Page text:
If on the other hand you are busy in the morning getting off to work etc then the logical time is late in the day. The disadvantage of that is there will be moisture around after it starts to cool down at night which can cause mildews. This is especially so if your plantings are dense with plants susceptible to moisture related diseases.
I water late in the day as it suits my work patterns and as I water with a hand held wand it means that I only give the soil/plants sufficient moisture to get them through the next day till the following evening.
On very sunny hot days I will check my container plants at about 1 to 2 pm and if they are showing signs of water stress then I give the mixes a watering.
If the day has been overcast and still then only a light watering is required that evening. If the day has been overcast and windy, then a moderate watering that evening.
If temperatures have dropped noticeably then likely no watering but plants in containers in the glasshouse may need a small drink still.
As temperatures lower going into autumn or during cold spells then your watering must reduce or stop.
On hot sunny days a very good soaking of the containers is needed.
Hanging baskets should be plunged into a tub of water once a week and watered normally for the rest of the week.
While standing there with the hose wand watering each day gives you a good time to check all the plants for any problems.
You can spot aphids, leaf hoppers, scale, mealy bugs, white fly, psyllids, vegetable bugs etc as you go around the plants.
While the growing medium below is been watered you can squash a number of pest insects with your fingers. Another method which is very effective on established plants and shrubs/trees is to switch from the wand to a fitting that will provide a jet of water and then blast the insect pests off the leaves.
This repeated for a few nights will often mean there is no need to spray. On hot dry times you can adjust your hose to a light jet and shoot the water into the air to fall on established plants.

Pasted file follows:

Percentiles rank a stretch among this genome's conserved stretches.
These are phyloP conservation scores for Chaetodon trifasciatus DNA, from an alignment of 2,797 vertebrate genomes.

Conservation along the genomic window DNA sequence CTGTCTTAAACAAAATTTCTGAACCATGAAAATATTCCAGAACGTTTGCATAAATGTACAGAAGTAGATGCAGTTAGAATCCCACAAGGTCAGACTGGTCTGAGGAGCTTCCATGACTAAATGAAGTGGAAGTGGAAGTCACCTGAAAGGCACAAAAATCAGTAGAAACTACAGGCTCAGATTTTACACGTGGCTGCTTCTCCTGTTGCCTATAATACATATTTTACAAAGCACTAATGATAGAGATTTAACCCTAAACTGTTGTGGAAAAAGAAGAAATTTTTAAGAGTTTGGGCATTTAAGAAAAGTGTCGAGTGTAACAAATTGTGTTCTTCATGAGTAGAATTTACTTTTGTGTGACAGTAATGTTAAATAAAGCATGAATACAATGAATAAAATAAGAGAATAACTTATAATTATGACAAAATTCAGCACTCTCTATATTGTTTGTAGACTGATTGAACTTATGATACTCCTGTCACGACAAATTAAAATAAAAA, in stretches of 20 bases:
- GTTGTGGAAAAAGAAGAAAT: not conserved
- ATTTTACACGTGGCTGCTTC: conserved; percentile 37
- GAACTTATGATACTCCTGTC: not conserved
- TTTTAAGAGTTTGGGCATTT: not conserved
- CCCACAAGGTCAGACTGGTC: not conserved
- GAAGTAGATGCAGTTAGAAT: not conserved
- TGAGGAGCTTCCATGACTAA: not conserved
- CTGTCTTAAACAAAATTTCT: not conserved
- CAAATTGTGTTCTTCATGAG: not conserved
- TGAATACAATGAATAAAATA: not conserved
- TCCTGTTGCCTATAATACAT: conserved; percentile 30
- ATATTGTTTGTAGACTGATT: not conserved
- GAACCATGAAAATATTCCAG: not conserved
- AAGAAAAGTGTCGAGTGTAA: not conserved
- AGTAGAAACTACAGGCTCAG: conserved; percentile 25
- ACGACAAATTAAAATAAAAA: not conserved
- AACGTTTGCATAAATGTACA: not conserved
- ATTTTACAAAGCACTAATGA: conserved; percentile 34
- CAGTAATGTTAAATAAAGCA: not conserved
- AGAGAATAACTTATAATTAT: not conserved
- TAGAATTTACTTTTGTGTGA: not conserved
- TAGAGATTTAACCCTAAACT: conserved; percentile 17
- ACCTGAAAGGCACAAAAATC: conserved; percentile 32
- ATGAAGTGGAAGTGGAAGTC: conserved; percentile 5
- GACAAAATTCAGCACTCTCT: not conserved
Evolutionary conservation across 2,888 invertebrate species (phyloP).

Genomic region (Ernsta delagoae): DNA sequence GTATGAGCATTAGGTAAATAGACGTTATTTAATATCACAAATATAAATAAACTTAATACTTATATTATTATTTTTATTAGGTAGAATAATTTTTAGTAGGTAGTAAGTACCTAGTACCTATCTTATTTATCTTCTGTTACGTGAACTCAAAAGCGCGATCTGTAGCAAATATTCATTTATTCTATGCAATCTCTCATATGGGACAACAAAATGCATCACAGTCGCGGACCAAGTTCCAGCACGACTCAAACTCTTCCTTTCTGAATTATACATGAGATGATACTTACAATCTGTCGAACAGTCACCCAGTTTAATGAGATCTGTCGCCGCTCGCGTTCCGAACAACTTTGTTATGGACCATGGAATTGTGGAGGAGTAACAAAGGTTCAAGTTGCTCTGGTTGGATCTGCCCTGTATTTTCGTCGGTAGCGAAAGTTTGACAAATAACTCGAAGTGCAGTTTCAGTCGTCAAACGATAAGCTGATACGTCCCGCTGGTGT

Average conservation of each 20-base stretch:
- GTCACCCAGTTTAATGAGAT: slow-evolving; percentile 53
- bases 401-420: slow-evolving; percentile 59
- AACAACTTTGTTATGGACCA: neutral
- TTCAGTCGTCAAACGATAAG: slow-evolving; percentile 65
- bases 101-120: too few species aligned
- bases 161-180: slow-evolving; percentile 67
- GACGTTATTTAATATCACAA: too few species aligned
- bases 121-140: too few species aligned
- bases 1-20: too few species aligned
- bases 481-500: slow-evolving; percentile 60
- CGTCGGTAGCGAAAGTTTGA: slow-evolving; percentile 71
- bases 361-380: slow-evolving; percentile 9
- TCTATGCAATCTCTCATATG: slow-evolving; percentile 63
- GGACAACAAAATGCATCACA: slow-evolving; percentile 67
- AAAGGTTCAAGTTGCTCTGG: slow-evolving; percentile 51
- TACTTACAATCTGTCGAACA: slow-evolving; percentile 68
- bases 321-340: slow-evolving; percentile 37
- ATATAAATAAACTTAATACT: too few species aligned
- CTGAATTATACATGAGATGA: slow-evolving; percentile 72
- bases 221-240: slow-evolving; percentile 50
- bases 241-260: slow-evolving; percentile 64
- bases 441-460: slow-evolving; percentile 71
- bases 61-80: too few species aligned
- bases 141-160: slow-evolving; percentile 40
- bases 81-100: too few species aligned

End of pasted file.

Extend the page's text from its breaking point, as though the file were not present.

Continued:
The plants will, with their foliage, direct the water down to where their feeder roots are as this is what happen when it rains. Besides you are also cleaning the foliage of dust and the plants will absorb a nice amount of water though their leaves.
During dry times I will run a soak hose under my fruit trees for a hour or so to give the area a good watering. This is important to obtain a good crop and needs to be done only once or twice a week dependant on how dry it gets. Mulches placed over the wet soil will reduce the moisture lose.
One thing I have noticed over the last few years is that even after weeks of rain that the soil dries out very quickly within a couple of days of no rain.
Obviously the water tables of past years are no longer there and I can only put this down to too much underground water been drawn off in commercial irrigation systems.
This is a worrying thought that we are going to have bigger water shortages in the future.
The lower water table means more commercial irrigation which means further reduction in underground water supplies.
Gardeners will need to look at water storage and greater conservation of water for their gardens and the sooner the better.
Over watering does more harm than good so it is important to learn how to water your garden effectively.